Ever since my first Terminator movie in the 80s, I’ve always loved movies, books, TV shows, and, of course, even anime about robots. So when I discovered this anime, Time of Eve, on Crunchyroll, it immediately caught my interest.
The story is set in the near future, a world with technology that’s really just a few steps ahead of our own. Aside from holographic menus and wall-sized ambient screens, robots are a common home accessory, making breakfast and coffee and even escorting a inebriated family member home. The basic conflict of the story is the blurring line between humans and the androids that walk among them, especially in a special little cafe called Time of Eve.
The main character follows his particular home android who has strayed off her regular path to the Time of Eve which turns out to be a coffee shop that has a particular rule: no discrimination between humans and androids. Through spending time at this safe space where the lines between humans and androids are erased and it’s impossible to tell who’s human and who’s not, the stories of humans and androids alike unfold. The format actually reminds me a lot of the classic novel I, Robot by Isaac Asimov, with each character’s story and development exploring a different aspect of the new android beings and how they relate to and affect humans.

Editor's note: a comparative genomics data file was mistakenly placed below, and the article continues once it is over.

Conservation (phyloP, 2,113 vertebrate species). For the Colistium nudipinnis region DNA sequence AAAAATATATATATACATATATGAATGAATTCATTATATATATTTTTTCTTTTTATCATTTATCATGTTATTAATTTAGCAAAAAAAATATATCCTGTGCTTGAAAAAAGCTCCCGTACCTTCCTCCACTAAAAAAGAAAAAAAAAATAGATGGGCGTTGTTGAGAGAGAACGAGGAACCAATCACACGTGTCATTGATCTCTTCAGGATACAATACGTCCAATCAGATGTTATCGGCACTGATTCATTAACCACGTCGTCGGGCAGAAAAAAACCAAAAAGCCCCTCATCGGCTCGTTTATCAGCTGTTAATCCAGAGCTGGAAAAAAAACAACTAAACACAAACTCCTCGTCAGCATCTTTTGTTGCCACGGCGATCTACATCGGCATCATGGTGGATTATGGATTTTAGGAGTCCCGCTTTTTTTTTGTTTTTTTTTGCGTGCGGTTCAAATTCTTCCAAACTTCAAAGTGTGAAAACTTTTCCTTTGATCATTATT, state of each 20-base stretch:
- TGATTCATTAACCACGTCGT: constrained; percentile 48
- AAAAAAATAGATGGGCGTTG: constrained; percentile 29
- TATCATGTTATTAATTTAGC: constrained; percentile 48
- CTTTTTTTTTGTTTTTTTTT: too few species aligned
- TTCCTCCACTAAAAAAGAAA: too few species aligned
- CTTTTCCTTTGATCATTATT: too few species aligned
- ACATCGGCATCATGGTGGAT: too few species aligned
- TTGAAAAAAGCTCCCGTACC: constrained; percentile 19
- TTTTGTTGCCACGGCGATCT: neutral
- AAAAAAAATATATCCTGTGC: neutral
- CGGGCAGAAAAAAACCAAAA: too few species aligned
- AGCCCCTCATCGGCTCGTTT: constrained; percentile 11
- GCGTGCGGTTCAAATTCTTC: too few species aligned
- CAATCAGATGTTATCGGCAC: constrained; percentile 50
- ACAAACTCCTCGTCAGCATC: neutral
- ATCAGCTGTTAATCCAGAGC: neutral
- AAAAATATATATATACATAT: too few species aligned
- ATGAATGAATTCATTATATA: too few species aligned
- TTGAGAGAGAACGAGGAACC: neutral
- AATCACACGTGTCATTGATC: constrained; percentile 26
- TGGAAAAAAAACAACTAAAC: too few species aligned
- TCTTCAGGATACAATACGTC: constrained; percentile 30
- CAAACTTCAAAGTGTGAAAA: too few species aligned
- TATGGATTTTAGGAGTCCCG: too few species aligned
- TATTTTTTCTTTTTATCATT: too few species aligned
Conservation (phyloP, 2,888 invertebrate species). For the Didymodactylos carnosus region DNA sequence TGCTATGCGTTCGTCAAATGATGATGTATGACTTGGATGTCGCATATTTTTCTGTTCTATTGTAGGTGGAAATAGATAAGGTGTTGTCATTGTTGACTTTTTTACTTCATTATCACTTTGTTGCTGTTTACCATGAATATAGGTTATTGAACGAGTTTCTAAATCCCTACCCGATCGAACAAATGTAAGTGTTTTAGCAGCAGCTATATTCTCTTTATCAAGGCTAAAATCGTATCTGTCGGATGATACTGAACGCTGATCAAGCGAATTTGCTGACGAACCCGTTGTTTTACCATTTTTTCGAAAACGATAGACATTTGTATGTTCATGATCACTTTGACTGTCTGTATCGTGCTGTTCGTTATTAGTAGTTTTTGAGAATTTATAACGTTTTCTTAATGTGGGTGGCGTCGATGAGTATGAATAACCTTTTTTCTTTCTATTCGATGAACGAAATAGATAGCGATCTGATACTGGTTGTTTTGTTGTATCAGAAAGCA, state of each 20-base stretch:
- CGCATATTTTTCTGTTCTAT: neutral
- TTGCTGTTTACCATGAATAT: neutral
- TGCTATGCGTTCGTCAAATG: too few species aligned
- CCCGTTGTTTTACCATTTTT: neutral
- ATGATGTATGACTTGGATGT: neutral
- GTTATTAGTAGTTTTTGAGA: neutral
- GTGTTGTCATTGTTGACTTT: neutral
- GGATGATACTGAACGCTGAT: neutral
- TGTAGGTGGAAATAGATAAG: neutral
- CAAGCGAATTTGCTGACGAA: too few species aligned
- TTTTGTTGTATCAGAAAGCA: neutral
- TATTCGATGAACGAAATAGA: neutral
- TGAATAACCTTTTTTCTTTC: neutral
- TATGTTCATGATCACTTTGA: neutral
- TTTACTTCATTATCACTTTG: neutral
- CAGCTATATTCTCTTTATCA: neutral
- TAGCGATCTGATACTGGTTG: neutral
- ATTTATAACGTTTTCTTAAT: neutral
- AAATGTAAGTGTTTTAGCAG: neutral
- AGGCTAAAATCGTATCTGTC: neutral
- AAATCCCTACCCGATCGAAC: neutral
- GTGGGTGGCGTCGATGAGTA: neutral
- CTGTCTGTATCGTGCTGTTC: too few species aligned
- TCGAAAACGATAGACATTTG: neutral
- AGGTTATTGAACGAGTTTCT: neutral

I’ll pretty much watch anything with robots in it, but I have to say, Time of Eve has a nice touch to it. It has a very everyday life feel to it, and the exploration of robot sentience is done with elegant animation, playful music, and tongue-in-cheek story telling. One episode had a side-splitting reference to the Terminator series–I laughed till I cried. And yet at the end of all the laughter, there’s a tinge of tragedy lining the silver cloud. I’m now a fan of the writer and director, Yasuhiro Yoshiura, who authored this short series. There are only six episodes, but each one is gorgeously done and leaves the viewer feeling just a little less alone in the world.
A bluray movie has just come out and is now available for purchase in the U.S.